The impact of comorbidity on the treatment of panic disorder

J Clin Psychiatry. 1998;59 Suppl 8:11-4; discussion 15-6.

Abstract

Panic disorder comorbid with other psychiatric conditions appears to be more common than panic disorder alone. Depression is the most frequently associated disorder. This article reviews the detrimental effects of comorbidity on the severity and course of panic disorder. The presence of comorbidity results in more severe anxiety and depressive symptoms, a higher rate of suicide attempts, a higher frequency of other comorbid conditions, and a poorer response and compliance to treatment. Thus, it is important for physicians to be aware of the possibility of comorbidity in patients with panic disorder in order to select the most appropriate therapy to target all components of their condition.

Publication types

  • Review

MeSH terms

  • Agoraphobia / diagnosis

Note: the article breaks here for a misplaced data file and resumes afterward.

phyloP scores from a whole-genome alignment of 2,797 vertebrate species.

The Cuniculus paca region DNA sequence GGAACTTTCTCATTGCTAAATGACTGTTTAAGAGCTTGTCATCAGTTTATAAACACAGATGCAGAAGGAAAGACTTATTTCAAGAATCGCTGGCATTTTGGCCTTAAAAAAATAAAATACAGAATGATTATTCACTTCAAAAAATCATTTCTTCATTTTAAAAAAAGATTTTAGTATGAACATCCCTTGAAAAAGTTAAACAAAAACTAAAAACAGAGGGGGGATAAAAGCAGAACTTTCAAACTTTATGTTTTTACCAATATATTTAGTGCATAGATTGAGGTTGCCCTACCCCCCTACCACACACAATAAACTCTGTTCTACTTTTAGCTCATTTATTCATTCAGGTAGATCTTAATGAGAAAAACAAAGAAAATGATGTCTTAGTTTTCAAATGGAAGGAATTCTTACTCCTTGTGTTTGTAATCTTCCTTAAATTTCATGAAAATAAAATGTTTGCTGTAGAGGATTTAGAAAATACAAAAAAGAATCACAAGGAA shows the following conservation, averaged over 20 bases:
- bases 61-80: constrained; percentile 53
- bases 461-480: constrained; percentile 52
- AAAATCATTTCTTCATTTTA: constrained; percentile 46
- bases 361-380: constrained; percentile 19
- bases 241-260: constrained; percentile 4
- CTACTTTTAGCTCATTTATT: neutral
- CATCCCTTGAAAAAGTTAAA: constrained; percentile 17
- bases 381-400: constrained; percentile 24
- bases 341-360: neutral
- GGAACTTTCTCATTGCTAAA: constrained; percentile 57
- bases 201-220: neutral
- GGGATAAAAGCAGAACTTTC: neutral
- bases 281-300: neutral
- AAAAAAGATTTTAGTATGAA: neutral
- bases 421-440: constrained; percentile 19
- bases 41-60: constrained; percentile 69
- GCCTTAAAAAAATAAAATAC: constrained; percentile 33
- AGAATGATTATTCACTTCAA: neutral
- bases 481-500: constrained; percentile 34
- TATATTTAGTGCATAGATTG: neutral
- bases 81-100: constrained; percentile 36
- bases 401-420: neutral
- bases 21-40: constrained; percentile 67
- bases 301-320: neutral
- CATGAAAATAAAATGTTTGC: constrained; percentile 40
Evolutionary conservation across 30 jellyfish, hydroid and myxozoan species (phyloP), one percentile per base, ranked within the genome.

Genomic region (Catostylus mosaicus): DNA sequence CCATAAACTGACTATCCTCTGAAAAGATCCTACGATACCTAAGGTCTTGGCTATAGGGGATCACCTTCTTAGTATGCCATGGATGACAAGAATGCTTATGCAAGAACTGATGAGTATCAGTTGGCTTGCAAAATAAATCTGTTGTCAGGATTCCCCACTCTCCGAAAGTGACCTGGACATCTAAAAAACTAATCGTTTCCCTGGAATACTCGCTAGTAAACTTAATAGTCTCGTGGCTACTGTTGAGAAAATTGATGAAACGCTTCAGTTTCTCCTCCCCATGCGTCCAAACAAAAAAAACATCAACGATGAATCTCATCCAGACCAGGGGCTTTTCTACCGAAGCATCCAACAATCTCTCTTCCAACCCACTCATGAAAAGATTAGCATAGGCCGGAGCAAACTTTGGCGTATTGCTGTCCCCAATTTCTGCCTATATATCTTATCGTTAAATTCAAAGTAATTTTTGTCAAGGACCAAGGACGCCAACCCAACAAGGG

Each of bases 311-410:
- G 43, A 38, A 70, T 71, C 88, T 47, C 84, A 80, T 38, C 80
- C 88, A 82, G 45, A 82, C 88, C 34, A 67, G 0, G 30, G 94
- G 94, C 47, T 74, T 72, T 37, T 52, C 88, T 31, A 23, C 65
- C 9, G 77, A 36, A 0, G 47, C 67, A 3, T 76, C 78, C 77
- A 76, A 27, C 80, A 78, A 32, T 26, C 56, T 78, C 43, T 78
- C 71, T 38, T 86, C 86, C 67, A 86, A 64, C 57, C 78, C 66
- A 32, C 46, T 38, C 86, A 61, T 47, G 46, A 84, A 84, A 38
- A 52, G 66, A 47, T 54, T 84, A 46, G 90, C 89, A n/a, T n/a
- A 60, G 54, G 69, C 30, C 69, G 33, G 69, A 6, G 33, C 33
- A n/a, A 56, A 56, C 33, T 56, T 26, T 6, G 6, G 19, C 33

• Agoraphobia / epidemiology
  • Anxiety Disorders / diagnosis
  • Anxiety Disorders / epidemiology
  • Comorbidity
  • Depressive Disorder / diagnosis
  • Depressive Disorder / epidemiology
  • Humans
  • Mental Disorders / epidemiology*
  • Nortriptyline / therapeutic use
  • Panic Disorder / diagnosis
  • Panic Disorder / epidemiology*
  • Panic Disorder / therapy*
  • Patient Compliance
  • Primary Health Care
  • Psychiatric Status Rating Scales / statistics & numerical data
  • Psychotherapy
  • Randomized Controlled Trials as Topic
  • Severity of Illness Index
  • Suicide, Attempted / statistics & numerical data
  • Treatment Outcome

Substances

  • Nortriptyline